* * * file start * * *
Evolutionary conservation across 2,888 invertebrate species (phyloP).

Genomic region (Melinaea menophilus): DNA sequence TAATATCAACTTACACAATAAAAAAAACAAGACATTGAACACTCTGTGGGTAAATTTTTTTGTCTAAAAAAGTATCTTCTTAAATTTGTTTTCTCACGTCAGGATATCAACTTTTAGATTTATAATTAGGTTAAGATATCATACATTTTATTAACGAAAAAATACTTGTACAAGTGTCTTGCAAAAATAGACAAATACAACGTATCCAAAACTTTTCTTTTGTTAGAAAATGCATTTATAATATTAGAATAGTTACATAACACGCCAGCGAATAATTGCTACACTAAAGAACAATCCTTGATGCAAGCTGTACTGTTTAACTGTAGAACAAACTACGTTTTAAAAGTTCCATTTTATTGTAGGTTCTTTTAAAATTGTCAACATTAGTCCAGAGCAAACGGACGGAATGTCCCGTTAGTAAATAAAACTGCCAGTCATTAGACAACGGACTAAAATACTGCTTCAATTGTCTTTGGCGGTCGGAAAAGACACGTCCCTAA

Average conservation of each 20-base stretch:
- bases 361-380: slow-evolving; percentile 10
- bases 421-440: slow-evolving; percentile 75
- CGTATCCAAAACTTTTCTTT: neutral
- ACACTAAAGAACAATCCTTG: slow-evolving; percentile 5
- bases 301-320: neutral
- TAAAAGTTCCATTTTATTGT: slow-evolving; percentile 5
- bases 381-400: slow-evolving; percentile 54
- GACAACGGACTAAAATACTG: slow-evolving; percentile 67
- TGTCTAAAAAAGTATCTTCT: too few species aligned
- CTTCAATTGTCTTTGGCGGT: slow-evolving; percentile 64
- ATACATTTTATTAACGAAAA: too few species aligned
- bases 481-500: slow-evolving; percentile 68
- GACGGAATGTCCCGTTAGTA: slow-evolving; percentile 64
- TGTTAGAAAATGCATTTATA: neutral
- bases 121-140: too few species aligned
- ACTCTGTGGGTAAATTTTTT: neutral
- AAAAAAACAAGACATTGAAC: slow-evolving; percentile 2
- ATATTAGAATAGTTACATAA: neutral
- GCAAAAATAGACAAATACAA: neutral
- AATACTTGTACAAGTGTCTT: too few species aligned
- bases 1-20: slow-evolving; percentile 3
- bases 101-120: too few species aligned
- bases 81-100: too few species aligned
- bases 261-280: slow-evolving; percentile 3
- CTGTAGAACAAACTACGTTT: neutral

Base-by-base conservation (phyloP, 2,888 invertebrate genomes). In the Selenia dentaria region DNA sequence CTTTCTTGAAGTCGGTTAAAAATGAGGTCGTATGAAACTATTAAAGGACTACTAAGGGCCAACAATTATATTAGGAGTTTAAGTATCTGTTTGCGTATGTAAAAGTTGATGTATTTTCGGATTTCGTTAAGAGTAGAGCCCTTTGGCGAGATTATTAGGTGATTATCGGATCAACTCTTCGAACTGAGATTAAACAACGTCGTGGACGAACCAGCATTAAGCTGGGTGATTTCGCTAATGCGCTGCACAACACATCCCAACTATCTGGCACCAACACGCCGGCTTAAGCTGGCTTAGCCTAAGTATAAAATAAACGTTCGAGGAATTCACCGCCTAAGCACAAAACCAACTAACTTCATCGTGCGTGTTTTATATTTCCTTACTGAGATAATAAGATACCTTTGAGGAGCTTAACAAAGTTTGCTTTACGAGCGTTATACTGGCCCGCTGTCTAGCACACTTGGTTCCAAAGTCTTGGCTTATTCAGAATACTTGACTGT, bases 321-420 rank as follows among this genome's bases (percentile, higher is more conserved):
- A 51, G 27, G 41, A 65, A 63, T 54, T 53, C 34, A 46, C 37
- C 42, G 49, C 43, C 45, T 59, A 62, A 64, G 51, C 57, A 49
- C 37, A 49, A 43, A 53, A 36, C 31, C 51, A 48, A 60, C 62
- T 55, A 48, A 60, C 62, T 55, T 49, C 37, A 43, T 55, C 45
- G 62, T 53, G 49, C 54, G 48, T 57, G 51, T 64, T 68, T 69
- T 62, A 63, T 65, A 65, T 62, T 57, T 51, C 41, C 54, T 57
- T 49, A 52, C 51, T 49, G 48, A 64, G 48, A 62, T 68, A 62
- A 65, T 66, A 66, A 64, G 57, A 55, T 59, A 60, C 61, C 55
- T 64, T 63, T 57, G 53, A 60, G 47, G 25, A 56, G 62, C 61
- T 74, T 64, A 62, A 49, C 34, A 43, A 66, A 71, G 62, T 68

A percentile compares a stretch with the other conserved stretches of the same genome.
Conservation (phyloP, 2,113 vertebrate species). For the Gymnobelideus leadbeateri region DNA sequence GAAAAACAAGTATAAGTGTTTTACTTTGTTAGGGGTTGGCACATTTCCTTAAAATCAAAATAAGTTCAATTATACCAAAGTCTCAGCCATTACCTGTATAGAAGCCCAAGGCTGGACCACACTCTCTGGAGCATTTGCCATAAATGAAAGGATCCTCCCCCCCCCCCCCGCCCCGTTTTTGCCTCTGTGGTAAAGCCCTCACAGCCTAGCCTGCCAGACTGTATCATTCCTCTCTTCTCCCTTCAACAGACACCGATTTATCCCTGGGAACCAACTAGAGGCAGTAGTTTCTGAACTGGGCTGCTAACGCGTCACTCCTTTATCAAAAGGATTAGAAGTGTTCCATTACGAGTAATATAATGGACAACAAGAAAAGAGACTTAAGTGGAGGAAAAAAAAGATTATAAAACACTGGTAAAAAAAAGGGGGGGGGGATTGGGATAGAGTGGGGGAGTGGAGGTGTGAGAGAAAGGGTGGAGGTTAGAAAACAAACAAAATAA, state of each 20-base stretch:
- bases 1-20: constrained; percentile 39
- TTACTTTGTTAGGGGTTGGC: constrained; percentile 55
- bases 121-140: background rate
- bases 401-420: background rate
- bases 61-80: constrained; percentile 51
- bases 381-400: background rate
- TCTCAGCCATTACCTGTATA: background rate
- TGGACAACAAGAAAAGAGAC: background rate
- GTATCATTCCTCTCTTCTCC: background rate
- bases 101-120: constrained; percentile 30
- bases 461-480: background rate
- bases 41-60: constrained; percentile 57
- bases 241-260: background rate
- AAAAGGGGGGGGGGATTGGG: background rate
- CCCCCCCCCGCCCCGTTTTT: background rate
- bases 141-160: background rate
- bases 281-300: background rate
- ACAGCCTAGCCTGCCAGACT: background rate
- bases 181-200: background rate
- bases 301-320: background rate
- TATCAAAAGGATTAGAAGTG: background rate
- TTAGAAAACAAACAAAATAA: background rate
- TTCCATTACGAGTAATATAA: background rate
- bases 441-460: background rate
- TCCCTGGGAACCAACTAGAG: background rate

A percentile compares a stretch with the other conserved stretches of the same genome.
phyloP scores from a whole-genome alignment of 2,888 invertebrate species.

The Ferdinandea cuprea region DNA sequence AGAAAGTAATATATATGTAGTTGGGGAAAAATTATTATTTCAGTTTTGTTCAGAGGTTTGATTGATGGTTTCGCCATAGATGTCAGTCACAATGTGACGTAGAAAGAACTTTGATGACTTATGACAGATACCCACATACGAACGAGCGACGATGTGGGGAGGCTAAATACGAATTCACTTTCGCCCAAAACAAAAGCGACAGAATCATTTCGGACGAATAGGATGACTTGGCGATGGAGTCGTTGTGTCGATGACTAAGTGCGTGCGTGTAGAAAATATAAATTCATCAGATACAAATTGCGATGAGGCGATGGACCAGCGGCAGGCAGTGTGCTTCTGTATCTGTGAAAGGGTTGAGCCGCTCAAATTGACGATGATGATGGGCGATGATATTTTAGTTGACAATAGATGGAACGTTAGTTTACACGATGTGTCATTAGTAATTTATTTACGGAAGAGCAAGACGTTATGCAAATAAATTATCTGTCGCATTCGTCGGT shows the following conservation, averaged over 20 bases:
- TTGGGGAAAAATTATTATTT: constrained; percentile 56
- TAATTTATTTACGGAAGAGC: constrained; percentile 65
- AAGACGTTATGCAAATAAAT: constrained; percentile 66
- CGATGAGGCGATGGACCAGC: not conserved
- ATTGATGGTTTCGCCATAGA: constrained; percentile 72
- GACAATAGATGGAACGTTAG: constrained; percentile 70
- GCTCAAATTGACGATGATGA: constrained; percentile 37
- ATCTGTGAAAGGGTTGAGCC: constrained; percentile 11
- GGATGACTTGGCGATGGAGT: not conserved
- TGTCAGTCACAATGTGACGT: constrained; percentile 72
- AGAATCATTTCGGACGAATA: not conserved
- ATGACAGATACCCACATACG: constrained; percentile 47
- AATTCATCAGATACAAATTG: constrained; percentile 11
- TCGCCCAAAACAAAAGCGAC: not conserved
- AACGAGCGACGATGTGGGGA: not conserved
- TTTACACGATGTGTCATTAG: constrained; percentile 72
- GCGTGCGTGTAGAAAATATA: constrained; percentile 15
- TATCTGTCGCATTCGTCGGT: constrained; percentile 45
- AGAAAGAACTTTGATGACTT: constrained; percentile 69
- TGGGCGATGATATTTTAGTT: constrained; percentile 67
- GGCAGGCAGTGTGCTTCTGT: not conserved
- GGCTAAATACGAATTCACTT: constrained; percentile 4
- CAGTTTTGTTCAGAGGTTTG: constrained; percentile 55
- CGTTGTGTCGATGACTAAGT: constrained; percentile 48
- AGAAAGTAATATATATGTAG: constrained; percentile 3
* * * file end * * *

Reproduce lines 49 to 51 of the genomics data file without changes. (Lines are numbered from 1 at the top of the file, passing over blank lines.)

- TGGACAACAAGAAAAGAGAC: background rate
- GTATCATTCCTCTCTTCTCC: background rate
- bases 101-120: constrained; percentile 30